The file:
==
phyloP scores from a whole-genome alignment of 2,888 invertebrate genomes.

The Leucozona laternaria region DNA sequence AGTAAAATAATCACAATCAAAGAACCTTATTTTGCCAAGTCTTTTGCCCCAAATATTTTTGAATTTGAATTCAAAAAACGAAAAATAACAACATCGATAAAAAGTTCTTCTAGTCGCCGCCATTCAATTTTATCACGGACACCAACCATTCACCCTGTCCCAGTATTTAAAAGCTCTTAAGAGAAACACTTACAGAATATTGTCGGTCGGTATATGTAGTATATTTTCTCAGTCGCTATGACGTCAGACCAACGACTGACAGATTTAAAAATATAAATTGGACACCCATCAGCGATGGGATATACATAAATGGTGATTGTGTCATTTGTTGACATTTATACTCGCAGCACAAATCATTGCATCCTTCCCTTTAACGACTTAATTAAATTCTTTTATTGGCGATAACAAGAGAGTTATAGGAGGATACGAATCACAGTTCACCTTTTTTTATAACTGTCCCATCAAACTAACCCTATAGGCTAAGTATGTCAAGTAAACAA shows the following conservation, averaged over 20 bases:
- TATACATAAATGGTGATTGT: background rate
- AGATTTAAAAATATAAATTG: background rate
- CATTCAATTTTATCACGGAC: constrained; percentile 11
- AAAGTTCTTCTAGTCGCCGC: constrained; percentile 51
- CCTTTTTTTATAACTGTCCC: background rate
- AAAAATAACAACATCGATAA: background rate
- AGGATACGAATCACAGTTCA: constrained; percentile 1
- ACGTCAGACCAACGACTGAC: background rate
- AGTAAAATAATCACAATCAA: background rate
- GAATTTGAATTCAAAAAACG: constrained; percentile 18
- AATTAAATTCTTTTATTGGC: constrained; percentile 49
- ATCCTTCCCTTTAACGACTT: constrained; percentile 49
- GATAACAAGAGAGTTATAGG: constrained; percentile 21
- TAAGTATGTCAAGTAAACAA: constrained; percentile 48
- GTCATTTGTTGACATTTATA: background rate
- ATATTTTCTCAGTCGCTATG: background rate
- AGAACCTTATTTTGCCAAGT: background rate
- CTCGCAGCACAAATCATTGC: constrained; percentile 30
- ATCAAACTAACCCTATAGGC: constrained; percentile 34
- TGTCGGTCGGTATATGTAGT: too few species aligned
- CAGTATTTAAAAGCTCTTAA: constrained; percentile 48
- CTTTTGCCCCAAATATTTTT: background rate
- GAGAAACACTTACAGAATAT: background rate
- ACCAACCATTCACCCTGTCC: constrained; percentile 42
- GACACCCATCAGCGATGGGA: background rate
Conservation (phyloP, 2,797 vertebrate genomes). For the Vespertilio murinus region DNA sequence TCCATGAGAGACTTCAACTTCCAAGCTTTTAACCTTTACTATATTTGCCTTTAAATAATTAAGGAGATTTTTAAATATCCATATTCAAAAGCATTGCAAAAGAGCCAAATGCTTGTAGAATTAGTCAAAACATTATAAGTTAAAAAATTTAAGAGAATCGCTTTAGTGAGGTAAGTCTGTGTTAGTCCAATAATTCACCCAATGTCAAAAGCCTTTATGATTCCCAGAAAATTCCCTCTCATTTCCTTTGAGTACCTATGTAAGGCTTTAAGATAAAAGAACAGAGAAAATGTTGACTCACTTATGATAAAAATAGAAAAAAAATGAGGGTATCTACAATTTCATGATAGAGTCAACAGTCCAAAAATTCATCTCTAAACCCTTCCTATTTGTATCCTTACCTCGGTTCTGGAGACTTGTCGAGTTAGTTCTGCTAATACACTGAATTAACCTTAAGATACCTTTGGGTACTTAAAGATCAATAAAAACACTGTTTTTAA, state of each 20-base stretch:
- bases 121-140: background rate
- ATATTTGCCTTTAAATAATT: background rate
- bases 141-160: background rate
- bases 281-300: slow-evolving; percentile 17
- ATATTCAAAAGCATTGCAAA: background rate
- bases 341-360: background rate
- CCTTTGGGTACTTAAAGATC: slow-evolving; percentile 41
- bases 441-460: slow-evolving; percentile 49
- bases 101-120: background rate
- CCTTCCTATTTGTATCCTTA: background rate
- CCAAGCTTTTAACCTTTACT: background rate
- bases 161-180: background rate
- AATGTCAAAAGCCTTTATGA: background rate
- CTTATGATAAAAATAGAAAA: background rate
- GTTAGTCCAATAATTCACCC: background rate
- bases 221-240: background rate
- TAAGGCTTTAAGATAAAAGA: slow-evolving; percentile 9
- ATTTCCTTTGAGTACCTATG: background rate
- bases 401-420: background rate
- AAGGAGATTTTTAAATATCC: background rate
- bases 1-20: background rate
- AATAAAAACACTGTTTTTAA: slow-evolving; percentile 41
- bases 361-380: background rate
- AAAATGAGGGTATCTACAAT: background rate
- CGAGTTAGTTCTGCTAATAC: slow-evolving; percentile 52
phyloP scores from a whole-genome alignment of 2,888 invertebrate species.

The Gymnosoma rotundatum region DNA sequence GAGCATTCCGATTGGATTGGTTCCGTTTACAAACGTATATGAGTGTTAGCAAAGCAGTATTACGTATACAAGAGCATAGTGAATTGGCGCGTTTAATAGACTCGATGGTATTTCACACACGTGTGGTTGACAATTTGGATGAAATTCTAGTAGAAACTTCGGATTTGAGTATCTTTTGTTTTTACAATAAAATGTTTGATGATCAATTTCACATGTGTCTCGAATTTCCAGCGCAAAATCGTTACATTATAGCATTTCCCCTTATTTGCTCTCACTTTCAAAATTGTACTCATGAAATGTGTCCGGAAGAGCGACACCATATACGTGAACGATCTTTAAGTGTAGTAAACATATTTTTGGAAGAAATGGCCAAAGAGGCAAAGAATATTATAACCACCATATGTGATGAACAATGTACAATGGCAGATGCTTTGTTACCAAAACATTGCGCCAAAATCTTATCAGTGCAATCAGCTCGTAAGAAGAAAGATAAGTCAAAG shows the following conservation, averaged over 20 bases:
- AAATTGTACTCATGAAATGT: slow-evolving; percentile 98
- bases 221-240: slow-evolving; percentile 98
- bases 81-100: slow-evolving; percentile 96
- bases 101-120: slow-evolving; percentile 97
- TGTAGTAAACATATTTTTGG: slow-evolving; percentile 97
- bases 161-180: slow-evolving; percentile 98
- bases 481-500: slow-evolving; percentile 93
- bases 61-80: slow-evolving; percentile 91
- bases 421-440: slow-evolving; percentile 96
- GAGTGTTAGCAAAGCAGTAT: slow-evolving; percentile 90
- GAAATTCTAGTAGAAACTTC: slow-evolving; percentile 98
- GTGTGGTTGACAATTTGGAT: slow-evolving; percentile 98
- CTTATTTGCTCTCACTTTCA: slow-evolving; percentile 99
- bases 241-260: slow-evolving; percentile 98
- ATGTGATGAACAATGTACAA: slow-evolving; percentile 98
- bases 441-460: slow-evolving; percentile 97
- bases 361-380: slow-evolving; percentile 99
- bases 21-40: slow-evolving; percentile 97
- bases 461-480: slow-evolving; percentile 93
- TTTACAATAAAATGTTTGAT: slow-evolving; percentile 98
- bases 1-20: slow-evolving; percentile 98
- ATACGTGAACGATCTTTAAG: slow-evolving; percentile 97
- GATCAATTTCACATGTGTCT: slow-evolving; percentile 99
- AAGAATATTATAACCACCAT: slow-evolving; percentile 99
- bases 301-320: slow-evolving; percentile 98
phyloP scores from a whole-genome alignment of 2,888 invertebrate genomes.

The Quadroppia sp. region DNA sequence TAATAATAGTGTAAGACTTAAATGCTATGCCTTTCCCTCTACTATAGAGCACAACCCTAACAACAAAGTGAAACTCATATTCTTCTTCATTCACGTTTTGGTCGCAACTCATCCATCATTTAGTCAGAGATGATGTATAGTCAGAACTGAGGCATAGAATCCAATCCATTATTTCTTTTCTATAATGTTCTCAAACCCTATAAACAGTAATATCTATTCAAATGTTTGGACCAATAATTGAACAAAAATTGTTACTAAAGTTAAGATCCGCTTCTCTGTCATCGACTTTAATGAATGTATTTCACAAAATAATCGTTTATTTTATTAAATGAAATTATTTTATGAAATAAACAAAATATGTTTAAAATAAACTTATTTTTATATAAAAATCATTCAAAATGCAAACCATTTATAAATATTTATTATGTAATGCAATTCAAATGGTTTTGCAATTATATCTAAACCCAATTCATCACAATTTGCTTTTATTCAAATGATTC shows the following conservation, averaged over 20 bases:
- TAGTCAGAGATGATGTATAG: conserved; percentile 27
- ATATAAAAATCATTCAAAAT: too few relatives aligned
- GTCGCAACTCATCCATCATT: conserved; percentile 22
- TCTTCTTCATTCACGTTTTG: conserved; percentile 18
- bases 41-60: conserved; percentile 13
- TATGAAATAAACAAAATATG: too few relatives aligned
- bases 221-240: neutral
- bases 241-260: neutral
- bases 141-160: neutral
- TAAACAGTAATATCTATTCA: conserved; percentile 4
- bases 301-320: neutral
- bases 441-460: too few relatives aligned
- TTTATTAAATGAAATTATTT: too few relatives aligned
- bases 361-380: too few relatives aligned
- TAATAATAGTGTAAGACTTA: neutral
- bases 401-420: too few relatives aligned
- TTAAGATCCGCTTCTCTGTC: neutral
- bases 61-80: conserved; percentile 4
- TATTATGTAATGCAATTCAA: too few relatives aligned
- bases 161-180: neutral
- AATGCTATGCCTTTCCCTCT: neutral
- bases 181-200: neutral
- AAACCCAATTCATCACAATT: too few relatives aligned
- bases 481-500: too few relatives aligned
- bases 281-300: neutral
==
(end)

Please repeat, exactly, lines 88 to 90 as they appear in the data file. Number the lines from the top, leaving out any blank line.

- TATGAAATAAACAAAATATG: too few relatives aligned
- bases 221-240: neutral
- bases 241-260: neutral